“Advance Manager Irons of the ‘Darkest America’ company is in the city, making arrangements for the coming of the colored swells next week,” read The Globe on 4 May 1896.[94] “The organization is claimed to be the largest all-colored minstrel company travelling,” the newspaper added. Two days later, the newspaper alerted readers that “Al. G. Field’s big colored minstrel company, ‘Darkest America,’ will be next week’s attraction at the Toronto Opera House. Mr. Field, with his usual good judgment, has not only selected first-class talent, but has also introduced into his entertainment a great variety of material of a novel and original character.”[95] On 8 May, The Globe’s editorial promoted another week’s engagement of Darkest America. “The southern States of America and the dusky denizens thereof have a peculiar interest and fascination to those who have never lived or travelled extensively through the south.” It went on to add, “The negroes of the south are an interesting race. Their habits, customs, home-life are but little known outside of the section where they dwell. As natural musicians they are not excelled by any people on earth. There is a charm to the negro southern melodies that has made them popular the world over.”[96] Darkest America is described further as “music, singing and dancing and the representation of home life in the south as it actually exists in the cities and on the plantation.” Why was the plantation-themed minstrel performance of Darkest America so appealing to Canadian audiences at the end of the nineteenth century?

By the turn of the twentieth century, part of the reason why White Canadians were so drawn to the southern plantation was because there were multiple industries recreating nostalgic sojourns back to “simpler times” and the pre-industrial South was the dominant aesthetic that captured this desire for a long lost way of life, especially in the North where industrialization, urbanization, and immigration had sped up the pace of daily life and the demands on individuals living in cities.[97] In the aftermath of the Civil War, a vast pedagogical industry worked ceaselessly to oblige young Americans to remember/forget the war as a great “civil” war between “brothers” rather than between — as they were briefly — two sovereign nation states (the North and the South).[98] The South was reinvented as a place of pastoral leisure, happy Black slaves, and “southern hospitality” via advertising, the theatre, and eventually film. At the World’s Columbian Exposition in Chicago in 1893, for example, audiences (some of whom were Canadian) became increasingly nostalgic for the antebellum South. Most notably, during the Exposition, Nancy Green made her debut as Aunt Jemima, a slave appearing in a booth designed to look like a giant flour barrel where she greeted guests and cooked pancakes all while singing and telling stories of her life on the plantation. Canadians consumed American culture, including its exportation of commodified nostalgia for a past where African Americans were not only stuck on the plantation buy were happy there.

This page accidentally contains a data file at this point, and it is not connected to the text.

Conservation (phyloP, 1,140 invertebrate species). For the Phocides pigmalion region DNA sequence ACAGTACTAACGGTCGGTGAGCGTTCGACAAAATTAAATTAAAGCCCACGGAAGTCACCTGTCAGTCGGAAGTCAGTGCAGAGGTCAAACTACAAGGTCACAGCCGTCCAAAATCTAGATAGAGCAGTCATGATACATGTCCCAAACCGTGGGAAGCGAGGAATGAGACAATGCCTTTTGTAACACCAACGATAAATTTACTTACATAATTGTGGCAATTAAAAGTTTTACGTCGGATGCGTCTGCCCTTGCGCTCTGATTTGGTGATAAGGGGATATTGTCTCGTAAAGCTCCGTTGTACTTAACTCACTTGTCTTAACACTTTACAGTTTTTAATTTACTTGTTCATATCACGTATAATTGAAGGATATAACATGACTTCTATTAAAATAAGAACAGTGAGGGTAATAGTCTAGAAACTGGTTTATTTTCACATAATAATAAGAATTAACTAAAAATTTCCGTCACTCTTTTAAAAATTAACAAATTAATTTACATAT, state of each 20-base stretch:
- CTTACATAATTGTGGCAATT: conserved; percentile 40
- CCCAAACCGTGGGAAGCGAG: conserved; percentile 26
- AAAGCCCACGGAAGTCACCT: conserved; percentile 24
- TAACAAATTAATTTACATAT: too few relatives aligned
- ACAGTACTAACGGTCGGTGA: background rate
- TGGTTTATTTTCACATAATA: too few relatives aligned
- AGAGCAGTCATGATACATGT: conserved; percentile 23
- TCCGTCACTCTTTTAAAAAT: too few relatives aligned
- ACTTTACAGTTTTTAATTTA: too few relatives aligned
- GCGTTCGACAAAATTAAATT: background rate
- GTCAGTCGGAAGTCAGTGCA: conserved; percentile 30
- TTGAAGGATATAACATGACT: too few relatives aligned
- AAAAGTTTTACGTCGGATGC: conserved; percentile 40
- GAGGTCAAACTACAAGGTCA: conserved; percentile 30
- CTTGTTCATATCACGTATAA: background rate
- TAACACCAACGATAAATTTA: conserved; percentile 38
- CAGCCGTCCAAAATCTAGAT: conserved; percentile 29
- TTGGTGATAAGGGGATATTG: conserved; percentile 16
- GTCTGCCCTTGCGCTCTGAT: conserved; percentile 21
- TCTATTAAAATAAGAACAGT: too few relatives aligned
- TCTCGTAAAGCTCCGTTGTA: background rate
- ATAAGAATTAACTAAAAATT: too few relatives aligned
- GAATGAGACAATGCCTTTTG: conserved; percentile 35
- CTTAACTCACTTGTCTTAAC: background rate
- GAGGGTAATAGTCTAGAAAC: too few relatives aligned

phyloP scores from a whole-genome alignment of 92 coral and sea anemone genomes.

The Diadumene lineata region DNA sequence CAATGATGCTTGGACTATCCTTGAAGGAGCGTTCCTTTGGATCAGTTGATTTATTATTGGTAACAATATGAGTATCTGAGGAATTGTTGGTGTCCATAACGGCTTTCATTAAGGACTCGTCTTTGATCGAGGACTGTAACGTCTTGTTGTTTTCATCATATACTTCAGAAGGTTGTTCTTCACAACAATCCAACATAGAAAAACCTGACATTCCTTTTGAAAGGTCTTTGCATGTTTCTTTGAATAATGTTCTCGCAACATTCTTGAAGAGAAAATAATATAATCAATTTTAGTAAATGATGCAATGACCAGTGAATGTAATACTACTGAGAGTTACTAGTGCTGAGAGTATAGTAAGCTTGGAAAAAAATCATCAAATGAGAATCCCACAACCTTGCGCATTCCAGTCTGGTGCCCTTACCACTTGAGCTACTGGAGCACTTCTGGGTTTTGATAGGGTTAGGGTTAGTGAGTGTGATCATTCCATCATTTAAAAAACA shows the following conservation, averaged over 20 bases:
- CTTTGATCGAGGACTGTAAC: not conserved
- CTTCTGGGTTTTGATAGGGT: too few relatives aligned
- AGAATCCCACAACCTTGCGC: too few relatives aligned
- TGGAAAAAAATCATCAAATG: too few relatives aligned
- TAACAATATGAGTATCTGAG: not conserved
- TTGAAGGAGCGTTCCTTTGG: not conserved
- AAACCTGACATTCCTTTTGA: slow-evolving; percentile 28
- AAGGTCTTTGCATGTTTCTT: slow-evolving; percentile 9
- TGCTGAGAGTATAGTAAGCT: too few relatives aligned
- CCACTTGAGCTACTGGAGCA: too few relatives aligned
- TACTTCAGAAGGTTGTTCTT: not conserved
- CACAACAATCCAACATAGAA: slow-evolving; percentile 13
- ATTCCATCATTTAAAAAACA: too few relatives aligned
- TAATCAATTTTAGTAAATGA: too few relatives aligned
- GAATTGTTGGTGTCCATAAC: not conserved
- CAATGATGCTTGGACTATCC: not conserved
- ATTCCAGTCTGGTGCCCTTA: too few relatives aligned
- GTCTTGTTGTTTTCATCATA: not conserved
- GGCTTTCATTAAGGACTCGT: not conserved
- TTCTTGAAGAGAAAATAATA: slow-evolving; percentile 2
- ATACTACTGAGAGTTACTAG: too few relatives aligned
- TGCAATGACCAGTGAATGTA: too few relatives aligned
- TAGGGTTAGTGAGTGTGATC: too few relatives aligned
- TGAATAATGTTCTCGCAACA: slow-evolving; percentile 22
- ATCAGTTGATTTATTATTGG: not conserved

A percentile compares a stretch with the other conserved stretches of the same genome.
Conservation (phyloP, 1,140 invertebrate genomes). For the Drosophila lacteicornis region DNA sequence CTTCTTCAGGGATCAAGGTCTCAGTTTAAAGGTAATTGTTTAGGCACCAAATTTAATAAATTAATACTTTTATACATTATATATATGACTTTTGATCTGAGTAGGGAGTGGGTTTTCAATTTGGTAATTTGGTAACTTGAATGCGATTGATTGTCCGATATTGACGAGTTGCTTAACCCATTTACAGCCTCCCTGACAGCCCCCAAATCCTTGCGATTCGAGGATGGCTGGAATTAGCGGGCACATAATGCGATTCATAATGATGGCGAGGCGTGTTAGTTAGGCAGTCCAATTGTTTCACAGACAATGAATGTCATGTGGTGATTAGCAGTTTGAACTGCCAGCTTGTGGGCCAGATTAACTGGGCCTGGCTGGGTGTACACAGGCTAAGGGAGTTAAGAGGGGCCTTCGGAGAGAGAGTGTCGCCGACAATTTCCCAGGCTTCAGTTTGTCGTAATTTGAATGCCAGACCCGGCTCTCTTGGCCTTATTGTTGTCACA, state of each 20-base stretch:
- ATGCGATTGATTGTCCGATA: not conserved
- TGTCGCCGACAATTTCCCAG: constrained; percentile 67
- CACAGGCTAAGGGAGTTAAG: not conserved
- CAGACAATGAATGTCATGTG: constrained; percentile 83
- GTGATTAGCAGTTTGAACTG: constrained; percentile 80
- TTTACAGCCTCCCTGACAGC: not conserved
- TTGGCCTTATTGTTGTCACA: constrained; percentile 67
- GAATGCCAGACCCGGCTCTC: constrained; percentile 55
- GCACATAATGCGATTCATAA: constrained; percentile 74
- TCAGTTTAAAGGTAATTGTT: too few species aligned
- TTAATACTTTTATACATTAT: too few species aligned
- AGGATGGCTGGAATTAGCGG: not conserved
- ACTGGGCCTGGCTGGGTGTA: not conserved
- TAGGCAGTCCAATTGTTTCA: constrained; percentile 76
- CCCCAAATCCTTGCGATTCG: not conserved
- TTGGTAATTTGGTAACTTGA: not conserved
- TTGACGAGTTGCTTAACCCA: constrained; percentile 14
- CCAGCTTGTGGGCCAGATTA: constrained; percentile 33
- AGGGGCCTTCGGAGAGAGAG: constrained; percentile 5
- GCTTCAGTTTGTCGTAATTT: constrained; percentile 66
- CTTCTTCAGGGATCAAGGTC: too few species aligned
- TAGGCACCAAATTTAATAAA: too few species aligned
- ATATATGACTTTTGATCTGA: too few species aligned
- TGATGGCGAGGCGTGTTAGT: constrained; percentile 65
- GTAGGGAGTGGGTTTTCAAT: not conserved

For Black performers during this time, as David Krasner writes, “the real was commodified in order to lead the challenge against minstrel theater.”[99] Stated otherwise, given the few economic opportunities for African Americans, they sold one of the few commodities available to them — their “primitive realness.” This performative authenticity was not just unique to black minstrelsy, it was as Taylor and Austen write, a fundamental element of American entertainment, which “has always had a desire to ‘keep it real,’ and the black minstrel show was necessarily more real than the white minstrel show could be.”[100] Entertainment and advertising delivered a hyperreal Blackness by tapping into the domain of White desires.[101] Whites could feel good after seeing black minstrelsy because “it confirmed and reinforced White ideas about the inferior nature of blacks and the merits of continuing their degradation by staging elaborate plantation fantasies in which Blacks were happy and foolish, while the Whites, by implication at least, were benevolent and protective.”[102]

By the 1920s, the prevailing mood was a desire to return to what American President Warren Harding called the “normalcy” of the good old days.[103] Theatrical productions of slavery played a pivotal role in engendering this desire for the past. In 1925, for example, when African Americans Eubie Blake and Nobel Sissle brought Plantation Days to Hamilton and Toronto, an ensemble photograph on 28 April appeared alongside the caption, “‘Plantation Days,’ the big all-colored revue which is featured at the Pantages theater this week.”[104] Three days prior, an advertisement declared it the “fastest show in Canada,” adding “Brand New 1925 Edition of the Greatest All-Coloured Revue Ever Produced for the American Stage.”[105] Canada had, since the nineteenth century, propagated a mythology about its White citizens as benevolent and protective through the narrative of the “Underground Railroad” and the North as a safe haven for enslaved African Americans. This mythology drew White Canadians to black minstrelsy’s plantation-themed shows because they could reminisce about slavery while denying their own latent anti-Black racism.